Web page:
Brown Sugar Milk Tea With Pearls Is Unhealthiest BBT, According To Mount Alvernia Hospital

Brown Sugar Milk Tea With Pearls Has 18.5 Teaspoons Of Sugar

Bubble tea is a cherished concoction that Singaporeans won’t stop obsessing over.

Health experts are just as fixated in revealing the unholy recipes that make this beverage irresistible.

As Mount Alvernia Hospital has it, the copious amounts of sugar present in a cup of bubble tea are among the reasons why it’s just as bad as soft drinks and 3-in-1 instant coffees.

On 5 Jul, they released a nutritional report on bubble tea, delving into its ingredients and, to no one’s surprise, its high sugar content.


Ready your heart, bubble tea lovers.

Apparently, brown sugar milk tea with pearls has the highest sugar content compared to 6 other flavours investigated in its report.

Brown sugar milk tea has 18.5 teaspoons sugar

Here’s the breakdown in the table.


As you can see, Brown Sugar Milk Tea with Pearls dominates the ranking for most sugar content – 18.5 teaspoons – with Winter Melon Tea next in line with 16.

The rest are:

  • Passionfruit Green Tea (8.5 teaspoons)
  • Jasmine Green Tea with Fruits (8.5 teaspoons)
  • Milk Tea with Pearls (8 teaspoons)
  • Mango Green Tea (8 teaspoons)
  • Avocado Tea with Pearls (7.5 teaspoons)

Not all toppings are equal

Here comes another episode of horror for bubble tea lovers — calories in toppings.


Mount Alvernia reveals the calorie count for popular toppings:

  • Coconut jelly – 76
  • Ai Yu jelly – 45
  • Herbal jelly – 57
  • Pudding jelly – 89
  • Aloe vera – 31
  • Rainbow jelly – 71
  • Red bean – 45
  • Oreo – 116
  • Oat cereal – 54
  • Milk foam – 203
  • Cheese foam – 160-200
  • Tapioca pearls – 156
  • White pearls – 42

Say it ain’t so.

New BBT ingredients exceed daily sugar intake

According to Mount Alvernia Hospital, bubble tea is a basic brew consisting of tea, milk, creamer, sugar, and tapioca pearls.

Then came an important question,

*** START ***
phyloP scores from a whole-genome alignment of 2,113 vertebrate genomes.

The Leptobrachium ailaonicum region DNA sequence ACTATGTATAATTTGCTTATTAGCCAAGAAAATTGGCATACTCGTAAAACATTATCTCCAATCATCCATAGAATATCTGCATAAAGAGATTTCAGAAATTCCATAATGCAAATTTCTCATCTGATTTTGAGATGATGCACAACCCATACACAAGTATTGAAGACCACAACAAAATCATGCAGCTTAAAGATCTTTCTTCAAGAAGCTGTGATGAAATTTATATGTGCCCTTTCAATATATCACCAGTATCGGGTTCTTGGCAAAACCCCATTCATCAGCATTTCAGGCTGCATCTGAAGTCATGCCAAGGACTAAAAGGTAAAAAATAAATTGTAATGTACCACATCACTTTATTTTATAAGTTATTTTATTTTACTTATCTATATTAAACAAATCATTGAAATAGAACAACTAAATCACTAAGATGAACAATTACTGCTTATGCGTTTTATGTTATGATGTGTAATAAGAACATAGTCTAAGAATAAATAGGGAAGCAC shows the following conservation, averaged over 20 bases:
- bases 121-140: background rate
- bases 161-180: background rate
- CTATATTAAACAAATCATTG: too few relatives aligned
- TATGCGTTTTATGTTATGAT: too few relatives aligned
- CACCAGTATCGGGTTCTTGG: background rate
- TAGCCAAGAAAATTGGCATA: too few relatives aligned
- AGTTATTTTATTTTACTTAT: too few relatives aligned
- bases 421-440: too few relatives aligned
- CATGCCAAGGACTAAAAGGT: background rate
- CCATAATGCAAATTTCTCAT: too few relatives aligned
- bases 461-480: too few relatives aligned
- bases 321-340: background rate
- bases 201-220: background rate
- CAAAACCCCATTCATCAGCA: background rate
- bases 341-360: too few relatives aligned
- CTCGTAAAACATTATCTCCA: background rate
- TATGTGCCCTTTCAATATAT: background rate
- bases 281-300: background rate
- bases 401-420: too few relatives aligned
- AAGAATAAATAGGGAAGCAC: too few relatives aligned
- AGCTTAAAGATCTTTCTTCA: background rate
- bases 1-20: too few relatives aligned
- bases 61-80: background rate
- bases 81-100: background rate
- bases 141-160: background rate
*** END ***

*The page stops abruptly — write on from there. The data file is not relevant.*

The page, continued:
So what is its nutritional value, and how much of it should we be drinking?

The hospital found that a medium-sized bubble milk tea with pearls – 500ml of it – has 8 teaspoons of sugar and 335 calories.


The larger size – 700ml – has 11 teaspoons of sugar and 469 calories.

Drink toppings are also ever-increasing. With new ingredients thrown into the mix like honey pearls and brown sugar syrup, it means a single drink would easily exceed the recommended sugar intake for adults per day.

Recommended daily sugar intake

Health Promotional Board’s recommends adults to take 8-11 teaspoons of sugar per day.

Kids and teenagers should consume even less, with the recommended intake at less than 5 teaspoons a day.

But all hope isn’t lost, as Mount Alvernia gave us sound advice for improving the nutritional content of bubble tea. Here are some of the important ones:

  • Choose a smaller cup with lesser sugar – 30% and below
  • Order a lower calorie topping or no toppings at all
  • Ask for fresh milk (low fat or skimmed milk are better)
  • Limit yourself to 1 or 2 bubble teas in a week.

Watch your diet, folks. All things, good or bad, should be consumed in moderation. Please be careful when drinking bubble tea too.

We’re sure incorporating regular exercise into your daily routine would help greatly, so you can enjoy that 1 cup of bubble tea in a week, guilt-free.

Featured image from Eatbook.

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